The Jakarta Post
The General Elections Commission (KPU) will ask candidates in the upcoming simultaneous regional elections in December to refrain from hosting campaign rallies in person and instead bring them online, as the government presses ahead with polling under the shadow of the pandemic.
Social media campaigns and teleconferencing will be the preferred method when nearly 300 regions in the country campaign from Sept. 26 to Dec. 5, election officials have said.
KPU commissioner I Dewa Kade Wiarsa Raka Sandi said the move aimed to prevent further spikes in COVID-19 infections during election season, especially as the outbreak showed no signs of easing until at least the end of the year.
Indonesia’s simultaneous regional elections are to be held on Dec. 9.
“Every candidate for regional leadership has the right to promote themselves through campaign rallies, but we also don’t want such events to become new sources of COVID-19 infection,” Dewa told The Jakarta Post on Wednesday. “So we will urge them to hold online campaigns to replace the usual in-person rallies.”
The commission’s recommendation for online campaigns was laid out in a KPU regulation (PKPU) issued on July 6. It stipulates that KPU officers, candidates and voters must follow a list of health protocols at every stage of the election, from June 24 until the final results have been tallied a week after voting day.
The regulation also states that candidates are expected to hold campaign events online if their constituencies still have a high risk of COVID-19 transmission.
The provision, however, allows candidates to host in-person rallies in locations where infections have dissipated, according to Dewa.
But all in-person campaign events must be held in open-air spaces and under strict health protocols, which include physical distancing and not exceeding half of the location’s maximum occupancy.
Candidates, the commissioner said, are also required to obtain permission from the COVID-19 task force in their region prior to hosting campaign rallies.
“Even though our regulation still allows the candidates to hold campaign rallies under strict requirements, we hope they will opt for online campaigns for obvious health and safety reasons,” Dewa said.
He said the commission was drafting another regulation to accommodate plans to hold online campaign events, establishing technical guidelines for regional candidates to promote themselves online – through teleconferences and social media platforms.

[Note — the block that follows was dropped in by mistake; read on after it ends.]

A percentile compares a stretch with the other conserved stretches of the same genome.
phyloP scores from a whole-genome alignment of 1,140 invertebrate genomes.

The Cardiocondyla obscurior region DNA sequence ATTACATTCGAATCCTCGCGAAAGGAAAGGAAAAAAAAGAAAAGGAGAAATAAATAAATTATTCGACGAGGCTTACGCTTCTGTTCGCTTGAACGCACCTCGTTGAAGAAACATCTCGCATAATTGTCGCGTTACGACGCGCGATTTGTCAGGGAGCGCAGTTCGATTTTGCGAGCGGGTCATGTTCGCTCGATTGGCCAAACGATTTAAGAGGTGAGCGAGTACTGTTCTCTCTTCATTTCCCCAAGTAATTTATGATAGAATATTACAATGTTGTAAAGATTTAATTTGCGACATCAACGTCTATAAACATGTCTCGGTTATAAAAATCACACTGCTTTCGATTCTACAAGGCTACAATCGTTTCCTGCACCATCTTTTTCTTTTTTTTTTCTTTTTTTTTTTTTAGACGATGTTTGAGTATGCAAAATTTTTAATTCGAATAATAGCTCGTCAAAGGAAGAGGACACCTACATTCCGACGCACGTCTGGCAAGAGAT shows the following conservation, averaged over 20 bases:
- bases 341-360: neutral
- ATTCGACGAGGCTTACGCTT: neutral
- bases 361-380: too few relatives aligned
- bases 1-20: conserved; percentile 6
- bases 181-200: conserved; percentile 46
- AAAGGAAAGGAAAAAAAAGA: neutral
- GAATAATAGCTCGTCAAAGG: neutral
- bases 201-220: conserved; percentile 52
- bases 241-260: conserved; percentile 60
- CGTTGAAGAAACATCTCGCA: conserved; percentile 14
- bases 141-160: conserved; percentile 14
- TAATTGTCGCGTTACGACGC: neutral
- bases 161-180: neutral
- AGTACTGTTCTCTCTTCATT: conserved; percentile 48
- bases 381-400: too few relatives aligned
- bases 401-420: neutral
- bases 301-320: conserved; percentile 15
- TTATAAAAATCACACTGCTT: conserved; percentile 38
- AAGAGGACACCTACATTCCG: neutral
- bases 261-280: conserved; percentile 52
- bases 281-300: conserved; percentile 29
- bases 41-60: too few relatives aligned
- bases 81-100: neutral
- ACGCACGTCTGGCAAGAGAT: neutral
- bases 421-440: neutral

He declined to discuss the details of the provisions, as they had yet to be considered by House of Representatives Commission II overseeing home affairs. The 2016 Regional Elections Law requires the KPU to consult with the House on all regulations before they are passed.
The head of the Elections Supervisory Agency (Bawaslu), Abhan, said he hoped the forthcoming regulation would grant his agency access to all social media and teleconferencing accounts used by the campaign teams.
He said doing so would make it easier for Bawaslu to monitor the online space for any campaign violations defined in the regional elections law, particularly smear campaigns and other malicious actions.
Griffith University epidemiologist Dicky Budiman said the KPU should require all candidates to hold online rallies to prevent further transmission of the disease, especially on the island of Java, where the most cases had been recorded.
The December elections are expected to install 270 regional leaders, consisting of nine governors, 37 mayors and 224 regents. Regions holding elections include 19 cities and regencies in East Java and 21 cities and regencies in Central Java, both among the provinces hit hardest by COVID-19.
“Holding [physical] campaign rallies is a risk to health and safety because Indonesia’s COVID-19 positivity rate is still above 10 percent, far above the WHO’s [World Health Organization] standard of 5 percent,” Dicky said.
“It is better for the candidates to stick to online campaigns.”
Election observers, however, are skeptical of the effectiveness of online campaigns at getting voters to the ballot box.
Hadar Nafis Gumay, a former KPU commissioner and co-founder of the Network for Democracy and Electoral Integrity (Netgrit), said that voters living in rural and underdeveloped regions would find it difficult to participate in online campaigns because of a lack of access to the internet.
According to a 2019 Polling Indonesia survey conducted in cooperation with the Indonesian Internet Providers Association (APJII), 38.4 percent of people living in rural areas do not have access to the internet.
This comes in spite of the fact that Indonesia has one of the highest numbers of internet users in the region. Some 171 million people, or 64.8 percent of the total population of 264 million Indonesians, had internet access as of 2018.
Meanwhile, Fadli Ramadhanil of the Association of Elections and Democracy (Perludem) believes that voters will likely be reluctant to participate in elections, even if campaigns are moved online.
Fadli said that prospective voters were unlikely to prioritize the elections as long as the COVID-19 epidemic still raged on.
He based his argument on a Kompas Research and Development Department (Litbang) survey released on June 8 that showed that only 29.8 percent of the 5,371 respondents agreed that the elections should be held in the midst of the pandemic.